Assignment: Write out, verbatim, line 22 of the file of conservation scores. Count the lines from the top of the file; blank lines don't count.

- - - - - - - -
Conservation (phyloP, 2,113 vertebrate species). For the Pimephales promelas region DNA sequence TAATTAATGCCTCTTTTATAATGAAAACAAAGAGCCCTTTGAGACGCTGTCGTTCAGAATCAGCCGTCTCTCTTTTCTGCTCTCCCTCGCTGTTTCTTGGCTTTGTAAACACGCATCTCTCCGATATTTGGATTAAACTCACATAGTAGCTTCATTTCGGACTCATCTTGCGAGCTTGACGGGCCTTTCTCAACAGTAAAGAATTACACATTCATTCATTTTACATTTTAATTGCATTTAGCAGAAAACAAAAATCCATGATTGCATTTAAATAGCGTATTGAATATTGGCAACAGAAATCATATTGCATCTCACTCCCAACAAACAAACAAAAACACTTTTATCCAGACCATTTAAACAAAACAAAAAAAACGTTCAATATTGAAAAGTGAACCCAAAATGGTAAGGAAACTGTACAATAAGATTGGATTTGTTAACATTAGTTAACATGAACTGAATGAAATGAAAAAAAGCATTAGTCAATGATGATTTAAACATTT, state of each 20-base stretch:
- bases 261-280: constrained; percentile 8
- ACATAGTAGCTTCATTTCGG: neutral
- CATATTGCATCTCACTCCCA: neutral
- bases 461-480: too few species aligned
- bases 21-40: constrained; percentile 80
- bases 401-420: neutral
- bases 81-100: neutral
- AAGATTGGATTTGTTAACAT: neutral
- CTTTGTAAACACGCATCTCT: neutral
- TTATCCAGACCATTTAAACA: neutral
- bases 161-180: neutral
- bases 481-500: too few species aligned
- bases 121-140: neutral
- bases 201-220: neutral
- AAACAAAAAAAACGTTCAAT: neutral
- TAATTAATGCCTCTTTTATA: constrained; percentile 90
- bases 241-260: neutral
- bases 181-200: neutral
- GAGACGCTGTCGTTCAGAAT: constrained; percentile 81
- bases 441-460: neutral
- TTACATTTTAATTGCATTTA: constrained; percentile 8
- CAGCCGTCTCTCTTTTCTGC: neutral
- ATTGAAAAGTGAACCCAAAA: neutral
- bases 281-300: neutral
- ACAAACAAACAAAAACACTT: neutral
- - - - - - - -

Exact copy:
- TTACATTTTAATTGCATTTA: constrained; percentile 8